That would mean that if the outside world had been serious about preventing the destruction of 9,845 square miles of the Amazon rainforest, between 2001 and 2002, it could have purchased the land instead for a cost of between $457 million dollars and $3.05 billion dollars. While this isn’t chump change, it’s not exactly an enormous sum if the outside world is really concerned about biodiversity and global warming. I mean, why should the Brazilians forego activities that may have earned them as much as $3.05 billion? Because the World Wildlife Federation thinks it is wicked of them to cut or burn down trees? To get the developed world's pat on the head? There’s plenty more rainforest where that came from.

In short, it’s time for the world to put its money where its mouth is. By these same numbers, the “rich” world could purchase the whole Amazon rainforest outright for a sum between $125 and $836 billion. That, of course, wouldn’t fly as an intolerable interference in the internal affairs of a sovereign country—imagine foreigners buying Wyoming and putting up a big fence around it with “keep out” signs posted. No, a better arrangement would be for Brazilian citizens to carve up the Amazon into private property, and then lease it out at 10% of the purchase cost per year –between $6 and $40 an acre per year—retaining as the owner the responsibility for keeping it “pristine.” (You thus convert all those landlords into forest rangers. A Brazilian of the Amazonian region, with a yearly income of maybe $3,000 could "maintain" 100 acres of jungle in his spare time, thus earning between $600 and $4000 a year in rent.) Are the environmental benefits of the Amazon rainforest worth $13 to $84 billion a year to the whole world?

Of course, this arrangement wouldn’t stop the owners from sustainably harvesting medicinal plants, fruits, nuts, oils and other resources like rubber, chocolate and chicle. Some (perhaps overly optimistic) organizations estimate that such practices could make Amazonian rainforest worth as much as $2400 per acre. If this were demonstrated to be true on a large scale, then the land wouldn’t be rentable for the numbers suggested above, but it wouldn’t have to be, as the Brazilians would be busy conserving every acre they could themselves.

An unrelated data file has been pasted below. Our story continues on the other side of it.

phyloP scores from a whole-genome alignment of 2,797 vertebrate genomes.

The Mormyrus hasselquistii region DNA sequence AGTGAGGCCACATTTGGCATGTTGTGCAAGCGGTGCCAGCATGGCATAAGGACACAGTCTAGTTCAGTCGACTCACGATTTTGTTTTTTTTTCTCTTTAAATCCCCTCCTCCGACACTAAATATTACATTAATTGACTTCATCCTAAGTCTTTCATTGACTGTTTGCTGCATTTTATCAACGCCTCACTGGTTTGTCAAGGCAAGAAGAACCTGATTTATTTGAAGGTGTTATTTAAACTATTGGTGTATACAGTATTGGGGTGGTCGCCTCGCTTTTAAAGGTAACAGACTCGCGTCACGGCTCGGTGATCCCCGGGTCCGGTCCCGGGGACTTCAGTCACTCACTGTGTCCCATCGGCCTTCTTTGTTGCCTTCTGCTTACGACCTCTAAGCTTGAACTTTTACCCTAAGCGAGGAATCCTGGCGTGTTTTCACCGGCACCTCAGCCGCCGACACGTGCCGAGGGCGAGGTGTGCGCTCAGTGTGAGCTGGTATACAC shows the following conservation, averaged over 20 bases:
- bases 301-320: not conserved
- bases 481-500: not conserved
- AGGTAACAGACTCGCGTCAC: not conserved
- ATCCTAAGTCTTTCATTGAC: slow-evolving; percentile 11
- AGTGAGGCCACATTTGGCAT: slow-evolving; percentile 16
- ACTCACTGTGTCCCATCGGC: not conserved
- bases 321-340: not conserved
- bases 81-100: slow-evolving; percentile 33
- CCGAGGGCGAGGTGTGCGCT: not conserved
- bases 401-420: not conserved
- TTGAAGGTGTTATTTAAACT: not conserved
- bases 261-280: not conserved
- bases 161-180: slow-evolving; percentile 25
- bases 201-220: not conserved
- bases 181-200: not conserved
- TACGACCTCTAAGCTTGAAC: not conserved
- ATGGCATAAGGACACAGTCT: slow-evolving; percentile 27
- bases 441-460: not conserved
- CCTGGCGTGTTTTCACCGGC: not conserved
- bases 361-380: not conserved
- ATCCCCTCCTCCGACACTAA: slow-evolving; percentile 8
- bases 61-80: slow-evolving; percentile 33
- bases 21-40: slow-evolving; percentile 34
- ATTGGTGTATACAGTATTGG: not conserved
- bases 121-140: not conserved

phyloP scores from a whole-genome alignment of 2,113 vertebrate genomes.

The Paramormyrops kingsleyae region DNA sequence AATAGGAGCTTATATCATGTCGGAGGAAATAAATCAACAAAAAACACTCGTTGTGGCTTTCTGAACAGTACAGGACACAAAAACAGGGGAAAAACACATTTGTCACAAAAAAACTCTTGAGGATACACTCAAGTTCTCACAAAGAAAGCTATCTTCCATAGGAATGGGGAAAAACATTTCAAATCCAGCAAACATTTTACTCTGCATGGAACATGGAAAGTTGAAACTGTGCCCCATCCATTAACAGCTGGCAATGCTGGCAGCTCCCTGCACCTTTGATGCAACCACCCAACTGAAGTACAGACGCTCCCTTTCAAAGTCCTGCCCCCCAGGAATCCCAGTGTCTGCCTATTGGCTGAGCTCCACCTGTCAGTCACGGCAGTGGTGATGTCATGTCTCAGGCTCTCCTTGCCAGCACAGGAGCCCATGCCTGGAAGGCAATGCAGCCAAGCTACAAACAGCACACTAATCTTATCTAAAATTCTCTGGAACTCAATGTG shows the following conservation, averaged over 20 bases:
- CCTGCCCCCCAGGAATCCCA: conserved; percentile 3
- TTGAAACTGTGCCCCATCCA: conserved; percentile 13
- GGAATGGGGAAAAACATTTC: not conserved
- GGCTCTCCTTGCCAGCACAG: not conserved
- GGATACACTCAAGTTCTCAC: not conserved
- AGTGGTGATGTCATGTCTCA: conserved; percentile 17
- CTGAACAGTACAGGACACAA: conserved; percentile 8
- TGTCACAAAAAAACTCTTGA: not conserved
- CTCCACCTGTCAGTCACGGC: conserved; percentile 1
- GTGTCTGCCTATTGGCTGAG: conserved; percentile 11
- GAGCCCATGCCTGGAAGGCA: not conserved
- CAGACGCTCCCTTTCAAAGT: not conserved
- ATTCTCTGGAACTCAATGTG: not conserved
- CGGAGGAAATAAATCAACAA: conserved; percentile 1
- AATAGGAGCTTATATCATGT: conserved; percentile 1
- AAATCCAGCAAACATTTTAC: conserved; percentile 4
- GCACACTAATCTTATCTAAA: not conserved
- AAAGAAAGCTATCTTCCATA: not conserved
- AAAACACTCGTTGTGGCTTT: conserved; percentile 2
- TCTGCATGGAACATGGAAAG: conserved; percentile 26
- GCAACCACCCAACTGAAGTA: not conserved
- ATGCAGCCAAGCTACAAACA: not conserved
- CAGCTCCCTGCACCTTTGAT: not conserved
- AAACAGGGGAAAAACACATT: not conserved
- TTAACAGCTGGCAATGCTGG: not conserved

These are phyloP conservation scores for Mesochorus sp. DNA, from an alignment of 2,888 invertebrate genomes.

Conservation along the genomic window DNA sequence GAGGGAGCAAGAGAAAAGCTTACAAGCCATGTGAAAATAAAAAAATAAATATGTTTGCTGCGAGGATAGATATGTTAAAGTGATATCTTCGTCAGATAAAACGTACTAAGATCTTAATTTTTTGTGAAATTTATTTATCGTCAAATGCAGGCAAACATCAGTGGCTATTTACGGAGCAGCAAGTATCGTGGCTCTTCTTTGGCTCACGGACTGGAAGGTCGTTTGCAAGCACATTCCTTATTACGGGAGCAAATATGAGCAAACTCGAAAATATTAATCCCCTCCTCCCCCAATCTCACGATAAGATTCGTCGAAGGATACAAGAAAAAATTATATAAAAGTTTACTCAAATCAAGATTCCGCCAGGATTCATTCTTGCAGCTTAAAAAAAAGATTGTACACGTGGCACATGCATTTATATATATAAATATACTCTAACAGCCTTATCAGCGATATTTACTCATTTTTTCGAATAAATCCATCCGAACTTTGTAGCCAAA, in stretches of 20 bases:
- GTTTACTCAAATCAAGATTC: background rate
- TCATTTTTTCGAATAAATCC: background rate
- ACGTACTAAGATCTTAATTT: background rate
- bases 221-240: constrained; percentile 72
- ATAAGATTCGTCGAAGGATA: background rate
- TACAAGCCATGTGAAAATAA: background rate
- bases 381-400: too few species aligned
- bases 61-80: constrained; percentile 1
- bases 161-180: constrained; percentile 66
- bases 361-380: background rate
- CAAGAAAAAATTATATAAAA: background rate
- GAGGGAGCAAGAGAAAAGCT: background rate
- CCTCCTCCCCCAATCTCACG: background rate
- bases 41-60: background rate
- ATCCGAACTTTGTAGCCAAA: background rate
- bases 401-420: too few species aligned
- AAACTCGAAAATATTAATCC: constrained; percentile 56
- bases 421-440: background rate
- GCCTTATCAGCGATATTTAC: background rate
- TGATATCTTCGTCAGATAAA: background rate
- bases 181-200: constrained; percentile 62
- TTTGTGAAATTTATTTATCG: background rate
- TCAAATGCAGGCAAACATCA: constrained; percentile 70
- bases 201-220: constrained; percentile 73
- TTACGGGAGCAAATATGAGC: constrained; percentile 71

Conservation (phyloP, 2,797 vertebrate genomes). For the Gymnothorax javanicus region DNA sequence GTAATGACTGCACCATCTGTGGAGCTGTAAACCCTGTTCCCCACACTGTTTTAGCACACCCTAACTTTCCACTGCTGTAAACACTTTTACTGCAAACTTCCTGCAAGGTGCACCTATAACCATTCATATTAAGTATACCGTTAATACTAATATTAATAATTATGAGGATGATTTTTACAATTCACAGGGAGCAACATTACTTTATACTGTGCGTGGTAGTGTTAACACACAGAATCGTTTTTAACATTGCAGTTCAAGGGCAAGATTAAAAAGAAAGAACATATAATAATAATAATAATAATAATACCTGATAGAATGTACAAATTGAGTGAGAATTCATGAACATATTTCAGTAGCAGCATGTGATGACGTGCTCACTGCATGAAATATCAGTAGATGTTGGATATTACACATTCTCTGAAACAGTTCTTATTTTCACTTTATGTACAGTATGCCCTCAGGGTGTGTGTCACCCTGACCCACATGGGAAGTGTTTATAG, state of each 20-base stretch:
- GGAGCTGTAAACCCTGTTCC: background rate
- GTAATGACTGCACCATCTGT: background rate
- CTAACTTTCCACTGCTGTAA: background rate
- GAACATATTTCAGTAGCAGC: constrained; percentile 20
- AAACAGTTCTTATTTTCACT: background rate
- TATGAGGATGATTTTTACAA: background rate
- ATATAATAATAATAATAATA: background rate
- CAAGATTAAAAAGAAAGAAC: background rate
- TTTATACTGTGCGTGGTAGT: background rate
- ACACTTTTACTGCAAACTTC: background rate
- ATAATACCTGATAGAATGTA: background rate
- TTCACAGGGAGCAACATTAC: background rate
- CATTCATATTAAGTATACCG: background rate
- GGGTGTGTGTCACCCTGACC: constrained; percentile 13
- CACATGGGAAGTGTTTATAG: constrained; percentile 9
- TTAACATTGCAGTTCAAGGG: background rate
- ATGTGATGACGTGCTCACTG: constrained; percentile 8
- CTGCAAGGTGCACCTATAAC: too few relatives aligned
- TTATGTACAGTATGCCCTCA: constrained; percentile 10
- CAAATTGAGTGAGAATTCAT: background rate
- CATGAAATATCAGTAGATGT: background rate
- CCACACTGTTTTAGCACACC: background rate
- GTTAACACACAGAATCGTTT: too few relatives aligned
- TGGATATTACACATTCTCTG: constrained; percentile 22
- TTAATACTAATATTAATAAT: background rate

So this is my proposal. Pay rent, and enlist the Brazilians on your side. Give bribes to the Brazilian government, and watch it laugh in your face as the rainforest burns or is chopped down. Rather than using World Bank grants and moral suasion as carrots and sticks with the Brazilian government, we should be leaning on it to establish something very different than national parks—property rights.

Cheers,

Friedrich

posted by Friedrich at July 3, 2003




Comments

Taking these numbers at face value, we can infer that Brazil is not really the problem. Brazil is "only" losing 50,000 sq. km a year to deforestation. However it is hard to take these at face value since Brail is either losing 5.2 million acres per year OR 50,000 sq. km -- over 12million acres. In any case, most of the rainforest seems to be lost in South Asia, although I still cannot reconcile the difference between the stated number of 78million acres worldwide, 5million for Brazil, and the huge difference -- where does that occur? All other countries listed add up to 52,200sq.km. -- or another 12 million acres. Are there some 50+million acres -- twice the amount listed in this table lost or fudged? We do not even have to go into the random values assigned to land. It was also never clear how the estimates for species extintion are calculated.
Regardless, any kind of wanton destruction of some irreplaceable natural resource is a shame, but it would be nice if those who plan to preserve it could agree on the numbers.

Posted by: Con Tendem on July 3, 2003 07:32 PM



I agree. With satellite photography, you wouldn't think there would be much room for error.

Posted by: Friedrich von Blowhard on July 3, 2003 07:46 PM



Because I'm wicked, it's always worth a chuckle when soybeans are once again the cause of an environmental problem.

First they kill all the fish in the mighty Mississip' and now they're destorying the rain forest.

Fried, yours is a very libertarian-type solution. I wouldn't mind adopting an acre... and then charging rent.

Posted by: j.c. on July 3, 2003 08:08 PM



I loved your comment about the Bolivian army having entered the rain forest five years earlier! Kinda makes the point.

Posted by: annette on July 5, 2003 07:56 PM



If you want to check out the consistent misuse of "the numbers" by virtually all of the environmental groups. I recommend "The Skeptical Environmentalist" by Bjorn Lomborg.

Posted by: 3rd Wave Dave on July 8, 2003 05:31 PM



Your right, I think we should be given as people the right facts, even the area size of the Amazon is different in every book that I have read or website.

Posted by: Carlo on August 12, 2003 04:08 AM



i also agree with the claims

Posted by: chima nwagu on December 4, 2003 10:51 AM